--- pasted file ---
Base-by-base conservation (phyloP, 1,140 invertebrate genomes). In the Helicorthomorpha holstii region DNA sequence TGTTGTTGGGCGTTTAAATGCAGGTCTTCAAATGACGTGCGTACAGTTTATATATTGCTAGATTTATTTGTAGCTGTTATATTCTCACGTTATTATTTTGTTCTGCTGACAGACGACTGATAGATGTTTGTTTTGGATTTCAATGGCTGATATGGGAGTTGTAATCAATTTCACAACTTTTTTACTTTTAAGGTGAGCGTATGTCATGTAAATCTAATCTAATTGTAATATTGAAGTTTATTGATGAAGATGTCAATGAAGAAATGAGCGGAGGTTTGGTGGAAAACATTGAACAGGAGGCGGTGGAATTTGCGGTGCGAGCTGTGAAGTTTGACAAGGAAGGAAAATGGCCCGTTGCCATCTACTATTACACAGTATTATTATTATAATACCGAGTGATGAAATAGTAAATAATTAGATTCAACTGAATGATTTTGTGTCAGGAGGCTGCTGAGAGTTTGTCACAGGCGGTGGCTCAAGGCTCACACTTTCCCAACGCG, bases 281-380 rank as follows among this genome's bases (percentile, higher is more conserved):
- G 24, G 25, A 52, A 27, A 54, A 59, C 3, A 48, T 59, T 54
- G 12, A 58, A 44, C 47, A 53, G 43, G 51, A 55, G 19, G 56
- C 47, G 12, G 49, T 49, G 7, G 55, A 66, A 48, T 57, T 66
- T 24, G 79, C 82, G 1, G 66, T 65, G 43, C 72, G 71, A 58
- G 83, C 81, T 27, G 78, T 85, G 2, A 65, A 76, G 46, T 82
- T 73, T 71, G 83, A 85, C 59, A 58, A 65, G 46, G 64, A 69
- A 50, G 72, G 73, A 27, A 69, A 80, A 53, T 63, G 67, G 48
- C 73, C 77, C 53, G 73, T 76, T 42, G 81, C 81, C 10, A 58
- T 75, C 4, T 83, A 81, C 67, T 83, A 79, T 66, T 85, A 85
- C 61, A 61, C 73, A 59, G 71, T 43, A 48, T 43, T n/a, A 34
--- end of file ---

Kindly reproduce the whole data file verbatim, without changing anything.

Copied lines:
Base-by-base conservation (phyloP, 1,140 invertebrate genomes). In the Helicorthomorpha holstii region DNA sequence TGTTGTTGGGCGTTTAAATGCAGGTCTTCAAATGACGTGCGTACAGTTTATATATTGCTAGATTTATTTGTAGCTGTTATATTCTCACGTTATTATTTTGTTCTGCTGACAGACGACTGATAGATGTTTGTTTTGGATTTCAATGGCTGATATGGGAGTTGTAATCAATTTCACAACTTTTTTACTTTTAAGGTGAGCGTATGTCATGTAAATCTAATCTAATTGTAATATTGAAGTTTATTGATGAAGATGTCAATGAAGAAATGAGCGGAGGTTTGGTGGAAAACATTGAACAGGAGGCGGTGGAATTTGCGGTGCGAGCTGTGAAGTTTGACAAGGAAGGAAAATGGCCCGTTGCCATCTACTATTACACAGTATTATTATTATAATACCGAGTGATGAAATAGTAAATAATTAGATTCAACTGAATGATTTTGTGTCAGGAGGCTGCTGAGAGTTTGTCACAGGCGGTGGCTCAAGGCTCACACTTTCCCAACGCG, bases 281-380 rank as follows among this genome's bases (percentile, higher is more conserved):
- G 24, G 25, A 52, A 27, A 54, A 59, C 3, A 48, T 59, T 54
- G 12, A 58, A 44, C 47, A 53, G 43, G 51, A 55, G 19, G 56
- C 47, G 12, G 49, T 49, G 7, G 55, A 66, A 48, T 57, T 66
- T 24, G 79, C 82, G 1, G 66, T 65, G 43, C 72, G 71, A 58
- G 83, C 81, T 27, G 78, T 85, G 2, A 65, A 76, G 46, T 82
- T 73, T 71, G 83, A 85, C 59, A 58, A 65, G 46, G 64, A 69
- A 50, G 72, G 73, A 27, A 69, A 80, A 53, T 63, G 67, G 48
- C 73, C 77, C 53, G 73, T 76, T 42, G 81, C 81, C 10, A 58
- T 75, C 4, T 83, A 81, C 67, T 83, A 79, T 66, T 85, A 85
- C 61, A 61, C 73, A 59, G 71, T 43, A 48, T 43, T n/a, A 34